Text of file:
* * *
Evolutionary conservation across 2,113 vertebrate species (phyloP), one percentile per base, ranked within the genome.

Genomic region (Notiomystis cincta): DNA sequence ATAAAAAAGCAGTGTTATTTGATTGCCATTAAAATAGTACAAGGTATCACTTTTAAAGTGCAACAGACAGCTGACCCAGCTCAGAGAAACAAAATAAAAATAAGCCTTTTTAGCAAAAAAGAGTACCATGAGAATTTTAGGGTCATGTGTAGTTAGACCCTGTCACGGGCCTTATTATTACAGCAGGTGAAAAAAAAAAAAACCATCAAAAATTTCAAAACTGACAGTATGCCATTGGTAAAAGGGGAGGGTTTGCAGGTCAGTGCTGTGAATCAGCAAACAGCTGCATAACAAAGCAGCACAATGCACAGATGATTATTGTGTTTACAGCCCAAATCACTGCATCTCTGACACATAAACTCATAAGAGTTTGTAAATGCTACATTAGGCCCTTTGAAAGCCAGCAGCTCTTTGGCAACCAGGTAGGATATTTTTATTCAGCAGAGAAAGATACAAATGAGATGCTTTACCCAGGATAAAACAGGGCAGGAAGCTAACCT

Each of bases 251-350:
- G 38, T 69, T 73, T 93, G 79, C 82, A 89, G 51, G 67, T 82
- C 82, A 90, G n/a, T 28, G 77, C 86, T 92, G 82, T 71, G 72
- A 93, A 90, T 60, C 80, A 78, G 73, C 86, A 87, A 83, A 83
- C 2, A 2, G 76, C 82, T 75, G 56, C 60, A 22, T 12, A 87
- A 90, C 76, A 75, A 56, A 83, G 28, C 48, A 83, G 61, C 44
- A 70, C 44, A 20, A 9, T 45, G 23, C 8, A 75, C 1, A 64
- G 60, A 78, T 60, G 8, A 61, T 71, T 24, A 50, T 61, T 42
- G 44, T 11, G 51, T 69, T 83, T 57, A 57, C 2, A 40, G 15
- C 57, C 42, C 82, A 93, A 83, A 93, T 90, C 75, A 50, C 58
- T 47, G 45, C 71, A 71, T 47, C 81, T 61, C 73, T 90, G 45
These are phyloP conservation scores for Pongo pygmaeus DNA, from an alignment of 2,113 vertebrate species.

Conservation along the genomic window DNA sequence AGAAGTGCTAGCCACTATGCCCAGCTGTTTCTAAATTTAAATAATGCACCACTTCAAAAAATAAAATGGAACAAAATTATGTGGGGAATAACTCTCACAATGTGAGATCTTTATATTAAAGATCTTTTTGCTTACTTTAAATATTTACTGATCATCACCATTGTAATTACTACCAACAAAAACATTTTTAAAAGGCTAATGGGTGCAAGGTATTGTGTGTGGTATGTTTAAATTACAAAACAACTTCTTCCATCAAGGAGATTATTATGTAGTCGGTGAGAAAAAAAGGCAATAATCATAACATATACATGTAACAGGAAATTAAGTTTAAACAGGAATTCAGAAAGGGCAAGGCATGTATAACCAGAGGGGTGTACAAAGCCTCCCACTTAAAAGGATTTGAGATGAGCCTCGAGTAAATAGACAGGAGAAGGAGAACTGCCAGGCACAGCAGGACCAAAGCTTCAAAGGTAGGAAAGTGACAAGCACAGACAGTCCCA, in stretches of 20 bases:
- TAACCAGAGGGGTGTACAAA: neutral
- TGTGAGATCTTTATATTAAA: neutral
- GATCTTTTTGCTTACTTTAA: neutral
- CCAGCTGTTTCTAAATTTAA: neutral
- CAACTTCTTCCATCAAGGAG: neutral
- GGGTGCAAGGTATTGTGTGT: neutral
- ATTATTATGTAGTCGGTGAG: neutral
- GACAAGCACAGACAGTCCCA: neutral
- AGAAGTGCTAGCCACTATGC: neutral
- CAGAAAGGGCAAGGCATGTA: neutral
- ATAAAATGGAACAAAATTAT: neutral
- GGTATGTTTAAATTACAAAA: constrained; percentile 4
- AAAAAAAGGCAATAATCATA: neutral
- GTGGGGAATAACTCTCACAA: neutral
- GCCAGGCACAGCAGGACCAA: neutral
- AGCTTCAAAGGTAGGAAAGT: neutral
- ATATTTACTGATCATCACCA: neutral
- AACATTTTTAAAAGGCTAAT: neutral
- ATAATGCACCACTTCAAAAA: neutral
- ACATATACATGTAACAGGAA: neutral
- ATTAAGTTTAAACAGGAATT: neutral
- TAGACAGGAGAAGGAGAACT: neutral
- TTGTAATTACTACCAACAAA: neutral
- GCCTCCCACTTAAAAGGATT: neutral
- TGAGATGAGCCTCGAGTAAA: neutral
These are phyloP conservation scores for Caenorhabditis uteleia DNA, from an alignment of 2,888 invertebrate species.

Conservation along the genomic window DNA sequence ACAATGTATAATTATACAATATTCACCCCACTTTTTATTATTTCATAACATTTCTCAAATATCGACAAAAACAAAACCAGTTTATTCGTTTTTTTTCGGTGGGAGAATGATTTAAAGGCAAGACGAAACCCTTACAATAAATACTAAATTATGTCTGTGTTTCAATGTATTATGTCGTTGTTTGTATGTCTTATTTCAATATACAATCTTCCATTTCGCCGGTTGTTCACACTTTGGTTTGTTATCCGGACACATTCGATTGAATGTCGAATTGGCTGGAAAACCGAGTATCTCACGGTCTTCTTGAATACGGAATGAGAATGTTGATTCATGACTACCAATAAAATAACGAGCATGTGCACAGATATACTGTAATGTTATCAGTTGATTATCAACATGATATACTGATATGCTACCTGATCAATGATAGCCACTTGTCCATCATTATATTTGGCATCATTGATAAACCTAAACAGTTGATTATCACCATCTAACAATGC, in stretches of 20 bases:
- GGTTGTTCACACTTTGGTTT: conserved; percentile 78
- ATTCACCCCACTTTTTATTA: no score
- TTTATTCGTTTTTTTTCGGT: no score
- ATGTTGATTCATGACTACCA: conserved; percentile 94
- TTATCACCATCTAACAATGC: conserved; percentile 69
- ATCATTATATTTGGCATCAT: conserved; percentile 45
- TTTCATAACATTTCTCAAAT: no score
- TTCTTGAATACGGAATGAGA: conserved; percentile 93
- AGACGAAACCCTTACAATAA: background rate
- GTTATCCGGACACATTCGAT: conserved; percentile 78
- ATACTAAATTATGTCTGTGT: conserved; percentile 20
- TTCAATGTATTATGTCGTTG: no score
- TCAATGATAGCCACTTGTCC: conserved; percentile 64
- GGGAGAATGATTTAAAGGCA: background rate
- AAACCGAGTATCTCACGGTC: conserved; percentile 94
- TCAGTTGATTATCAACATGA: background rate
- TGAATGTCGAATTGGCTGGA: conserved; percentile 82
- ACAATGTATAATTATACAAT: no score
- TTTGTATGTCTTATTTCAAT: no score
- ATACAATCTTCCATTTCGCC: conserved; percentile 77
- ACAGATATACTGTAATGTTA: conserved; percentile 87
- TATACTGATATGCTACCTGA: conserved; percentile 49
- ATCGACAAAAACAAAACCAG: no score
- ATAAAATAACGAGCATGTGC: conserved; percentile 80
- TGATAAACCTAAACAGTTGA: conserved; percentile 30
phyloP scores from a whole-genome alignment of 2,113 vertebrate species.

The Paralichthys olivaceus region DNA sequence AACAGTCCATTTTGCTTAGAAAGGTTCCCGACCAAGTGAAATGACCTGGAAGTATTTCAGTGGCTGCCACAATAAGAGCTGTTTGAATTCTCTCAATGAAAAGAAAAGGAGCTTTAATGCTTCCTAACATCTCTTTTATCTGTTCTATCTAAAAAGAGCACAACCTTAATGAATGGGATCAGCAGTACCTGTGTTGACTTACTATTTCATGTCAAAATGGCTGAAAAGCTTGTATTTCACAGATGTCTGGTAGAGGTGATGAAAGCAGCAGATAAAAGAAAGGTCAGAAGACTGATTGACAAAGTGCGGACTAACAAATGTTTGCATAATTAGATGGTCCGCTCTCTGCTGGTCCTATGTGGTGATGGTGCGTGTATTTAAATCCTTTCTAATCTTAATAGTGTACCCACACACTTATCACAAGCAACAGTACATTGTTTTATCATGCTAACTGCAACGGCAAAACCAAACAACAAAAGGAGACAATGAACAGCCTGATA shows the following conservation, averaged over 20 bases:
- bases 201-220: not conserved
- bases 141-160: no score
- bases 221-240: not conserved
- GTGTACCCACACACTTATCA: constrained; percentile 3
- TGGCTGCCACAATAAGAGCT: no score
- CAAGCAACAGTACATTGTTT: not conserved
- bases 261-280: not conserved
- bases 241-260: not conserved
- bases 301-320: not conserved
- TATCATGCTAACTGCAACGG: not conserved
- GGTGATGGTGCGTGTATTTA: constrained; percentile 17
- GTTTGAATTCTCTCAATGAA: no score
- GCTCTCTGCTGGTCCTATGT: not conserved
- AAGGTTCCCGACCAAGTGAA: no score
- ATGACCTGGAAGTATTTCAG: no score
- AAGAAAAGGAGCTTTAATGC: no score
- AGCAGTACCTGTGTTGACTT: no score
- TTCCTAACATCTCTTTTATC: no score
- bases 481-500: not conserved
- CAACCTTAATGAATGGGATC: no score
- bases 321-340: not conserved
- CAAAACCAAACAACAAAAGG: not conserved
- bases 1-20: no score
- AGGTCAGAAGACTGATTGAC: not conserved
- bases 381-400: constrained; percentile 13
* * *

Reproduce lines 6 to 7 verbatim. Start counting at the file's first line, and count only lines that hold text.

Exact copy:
- A 93, A 90, T 60, C 80, A 78, G 73, C 86, A 87, A 83, A 83
- C 2, A 2, G 76, C 82, T 75, G 56, C 60, A 22, T 12, A 87